From Chapter VI., Anaxagoras of Klazomenai
There can be no doubt that these dates are very nearly right. Aristotle tells us4 that Anaxagoras was older than Empedokles, who was probably born before 490 B.C. (§ 98); and Theophrastos said5 that Empedokles was born "not long after Anaxagoras." Demokritos, too, said that he himself was a young man in the old age of Anaxagoras, and he must have been born about 460 B.C.6
2. We must read ὀγδοηκοστῆς with Scaliger to make the figures come right.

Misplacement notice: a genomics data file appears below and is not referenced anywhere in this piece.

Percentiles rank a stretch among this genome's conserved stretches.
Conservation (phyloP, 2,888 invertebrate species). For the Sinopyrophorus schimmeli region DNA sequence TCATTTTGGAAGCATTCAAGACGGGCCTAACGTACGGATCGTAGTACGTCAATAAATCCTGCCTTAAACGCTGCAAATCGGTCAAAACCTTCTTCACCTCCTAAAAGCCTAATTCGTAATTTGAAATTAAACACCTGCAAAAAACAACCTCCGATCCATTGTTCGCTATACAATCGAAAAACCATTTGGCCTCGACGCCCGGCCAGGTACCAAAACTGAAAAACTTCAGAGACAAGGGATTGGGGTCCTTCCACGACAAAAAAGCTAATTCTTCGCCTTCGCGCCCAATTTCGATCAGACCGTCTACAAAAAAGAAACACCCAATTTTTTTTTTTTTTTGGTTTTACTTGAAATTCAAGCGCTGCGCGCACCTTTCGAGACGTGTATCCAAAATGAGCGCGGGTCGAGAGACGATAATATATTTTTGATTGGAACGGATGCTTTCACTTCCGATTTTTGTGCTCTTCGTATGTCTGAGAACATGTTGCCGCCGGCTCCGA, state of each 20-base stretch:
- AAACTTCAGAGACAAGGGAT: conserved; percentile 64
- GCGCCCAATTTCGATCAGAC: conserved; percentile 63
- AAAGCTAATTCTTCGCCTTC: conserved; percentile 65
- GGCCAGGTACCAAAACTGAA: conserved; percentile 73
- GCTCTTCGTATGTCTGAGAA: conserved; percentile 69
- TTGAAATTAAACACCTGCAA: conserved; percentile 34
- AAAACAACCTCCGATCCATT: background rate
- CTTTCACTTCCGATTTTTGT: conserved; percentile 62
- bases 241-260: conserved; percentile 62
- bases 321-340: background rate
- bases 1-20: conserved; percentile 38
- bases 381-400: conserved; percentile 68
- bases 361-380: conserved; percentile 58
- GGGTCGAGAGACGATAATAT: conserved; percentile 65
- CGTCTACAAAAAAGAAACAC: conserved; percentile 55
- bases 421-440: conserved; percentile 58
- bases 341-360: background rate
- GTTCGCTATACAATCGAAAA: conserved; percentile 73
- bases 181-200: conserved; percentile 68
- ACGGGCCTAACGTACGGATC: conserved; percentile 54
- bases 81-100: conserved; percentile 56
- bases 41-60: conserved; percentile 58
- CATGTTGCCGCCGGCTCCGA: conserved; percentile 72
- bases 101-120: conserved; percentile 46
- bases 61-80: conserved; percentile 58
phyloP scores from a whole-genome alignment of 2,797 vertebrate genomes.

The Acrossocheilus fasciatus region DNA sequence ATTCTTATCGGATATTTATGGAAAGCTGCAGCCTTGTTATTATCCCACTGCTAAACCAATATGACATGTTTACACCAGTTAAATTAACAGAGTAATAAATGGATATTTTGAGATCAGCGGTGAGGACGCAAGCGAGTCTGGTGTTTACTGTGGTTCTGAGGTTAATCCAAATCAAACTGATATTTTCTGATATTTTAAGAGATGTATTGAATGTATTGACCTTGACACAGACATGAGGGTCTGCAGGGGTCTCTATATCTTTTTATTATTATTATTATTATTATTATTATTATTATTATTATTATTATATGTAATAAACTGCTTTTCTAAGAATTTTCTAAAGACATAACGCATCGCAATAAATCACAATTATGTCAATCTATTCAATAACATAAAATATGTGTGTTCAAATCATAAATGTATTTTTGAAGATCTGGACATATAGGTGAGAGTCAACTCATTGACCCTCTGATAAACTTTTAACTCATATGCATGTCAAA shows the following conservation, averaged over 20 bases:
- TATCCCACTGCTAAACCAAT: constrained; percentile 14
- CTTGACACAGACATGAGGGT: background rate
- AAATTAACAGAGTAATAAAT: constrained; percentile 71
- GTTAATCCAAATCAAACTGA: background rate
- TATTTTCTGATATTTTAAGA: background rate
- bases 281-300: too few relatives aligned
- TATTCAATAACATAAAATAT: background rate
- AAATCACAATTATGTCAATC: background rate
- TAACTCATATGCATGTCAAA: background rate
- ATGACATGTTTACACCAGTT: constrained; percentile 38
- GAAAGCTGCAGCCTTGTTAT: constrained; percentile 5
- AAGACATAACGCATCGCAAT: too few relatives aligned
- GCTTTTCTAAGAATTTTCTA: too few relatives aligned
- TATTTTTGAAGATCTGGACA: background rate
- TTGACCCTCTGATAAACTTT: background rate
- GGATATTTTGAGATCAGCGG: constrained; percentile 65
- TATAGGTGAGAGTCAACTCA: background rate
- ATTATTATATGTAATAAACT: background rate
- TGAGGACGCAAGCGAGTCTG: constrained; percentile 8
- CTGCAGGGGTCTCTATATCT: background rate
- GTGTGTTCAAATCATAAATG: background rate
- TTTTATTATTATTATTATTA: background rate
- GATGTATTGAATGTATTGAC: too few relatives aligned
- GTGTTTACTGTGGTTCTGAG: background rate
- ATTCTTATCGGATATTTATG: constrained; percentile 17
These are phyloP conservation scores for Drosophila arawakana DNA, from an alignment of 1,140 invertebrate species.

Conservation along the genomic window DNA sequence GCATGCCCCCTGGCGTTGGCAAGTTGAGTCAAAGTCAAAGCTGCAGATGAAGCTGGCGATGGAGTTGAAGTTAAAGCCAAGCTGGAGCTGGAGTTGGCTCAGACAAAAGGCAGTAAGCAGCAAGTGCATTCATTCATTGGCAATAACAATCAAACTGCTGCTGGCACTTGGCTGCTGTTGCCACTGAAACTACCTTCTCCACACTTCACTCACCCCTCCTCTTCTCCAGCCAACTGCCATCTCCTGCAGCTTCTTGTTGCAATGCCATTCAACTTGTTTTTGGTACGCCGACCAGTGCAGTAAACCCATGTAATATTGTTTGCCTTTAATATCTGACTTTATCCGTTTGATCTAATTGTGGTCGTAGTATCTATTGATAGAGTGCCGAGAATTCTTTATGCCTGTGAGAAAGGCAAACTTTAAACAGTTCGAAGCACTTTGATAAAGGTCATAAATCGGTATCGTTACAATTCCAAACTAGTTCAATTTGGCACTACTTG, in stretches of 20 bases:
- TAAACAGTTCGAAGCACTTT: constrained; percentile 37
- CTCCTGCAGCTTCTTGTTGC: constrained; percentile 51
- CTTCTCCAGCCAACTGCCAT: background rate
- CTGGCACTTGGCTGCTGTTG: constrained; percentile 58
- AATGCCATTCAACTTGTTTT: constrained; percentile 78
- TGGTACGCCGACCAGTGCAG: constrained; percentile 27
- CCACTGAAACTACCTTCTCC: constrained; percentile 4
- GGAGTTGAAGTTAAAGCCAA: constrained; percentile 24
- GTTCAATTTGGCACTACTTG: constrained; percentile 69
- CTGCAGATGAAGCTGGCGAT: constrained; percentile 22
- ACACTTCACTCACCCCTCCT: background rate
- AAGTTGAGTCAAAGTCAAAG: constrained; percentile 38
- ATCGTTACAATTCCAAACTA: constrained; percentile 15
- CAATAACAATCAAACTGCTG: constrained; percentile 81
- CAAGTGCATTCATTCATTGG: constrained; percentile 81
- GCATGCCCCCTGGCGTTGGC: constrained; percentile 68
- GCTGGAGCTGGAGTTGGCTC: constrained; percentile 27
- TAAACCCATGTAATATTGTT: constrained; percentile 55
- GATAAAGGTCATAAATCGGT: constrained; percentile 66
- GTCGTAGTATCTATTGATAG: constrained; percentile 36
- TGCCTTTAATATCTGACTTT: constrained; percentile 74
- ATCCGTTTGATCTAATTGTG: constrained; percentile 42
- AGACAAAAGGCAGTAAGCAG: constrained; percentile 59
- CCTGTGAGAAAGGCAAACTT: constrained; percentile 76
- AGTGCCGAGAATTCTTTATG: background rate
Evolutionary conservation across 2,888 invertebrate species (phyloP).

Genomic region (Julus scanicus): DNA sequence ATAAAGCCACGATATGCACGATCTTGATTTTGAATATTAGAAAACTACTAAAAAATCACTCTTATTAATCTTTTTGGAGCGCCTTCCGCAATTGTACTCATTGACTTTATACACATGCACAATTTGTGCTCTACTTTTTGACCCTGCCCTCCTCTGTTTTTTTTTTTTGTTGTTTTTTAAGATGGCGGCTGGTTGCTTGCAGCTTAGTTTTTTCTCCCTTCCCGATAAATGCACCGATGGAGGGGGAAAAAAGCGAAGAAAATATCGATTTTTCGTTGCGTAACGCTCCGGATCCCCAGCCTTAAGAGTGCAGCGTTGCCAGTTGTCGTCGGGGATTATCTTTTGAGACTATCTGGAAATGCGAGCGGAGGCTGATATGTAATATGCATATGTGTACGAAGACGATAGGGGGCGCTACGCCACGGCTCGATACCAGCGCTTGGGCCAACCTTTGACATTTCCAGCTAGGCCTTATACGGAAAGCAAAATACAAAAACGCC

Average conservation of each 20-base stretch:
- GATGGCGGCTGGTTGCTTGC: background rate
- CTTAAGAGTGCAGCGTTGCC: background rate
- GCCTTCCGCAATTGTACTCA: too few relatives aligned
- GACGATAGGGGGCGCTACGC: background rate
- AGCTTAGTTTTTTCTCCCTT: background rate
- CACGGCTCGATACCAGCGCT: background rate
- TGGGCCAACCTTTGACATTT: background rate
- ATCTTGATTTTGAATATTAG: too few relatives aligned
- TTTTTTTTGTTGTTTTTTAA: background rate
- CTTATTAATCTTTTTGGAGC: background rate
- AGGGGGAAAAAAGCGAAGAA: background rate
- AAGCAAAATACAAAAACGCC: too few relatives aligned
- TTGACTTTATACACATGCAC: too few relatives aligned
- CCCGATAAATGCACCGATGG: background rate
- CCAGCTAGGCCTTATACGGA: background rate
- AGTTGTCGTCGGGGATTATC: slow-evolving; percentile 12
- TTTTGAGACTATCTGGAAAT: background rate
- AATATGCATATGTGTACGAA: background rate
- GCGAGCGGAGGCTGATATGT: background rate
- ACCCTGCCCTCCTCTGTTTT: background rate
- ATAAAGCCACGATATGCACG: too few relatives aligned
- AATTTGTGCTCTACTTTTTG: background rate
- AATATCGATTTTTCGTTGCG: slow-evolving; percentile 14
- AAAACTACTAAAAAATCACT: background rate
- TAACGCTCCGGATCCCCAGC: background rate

3. On the statements of Apollodoros, see Jacoby, pp. 244 sqq.
4. Arist. Met. A, 3. 984 a 11 (R. P. 150 a).
5. Phys. Op. fr. 3 (Dox. p. 477), ap. Simpl. Phys. p. 25, 19 (R. P. 162 e).
6. Diog. ix. 41 (R. P. 187). On the date of Demokritos, see Chap. IX. § 171.
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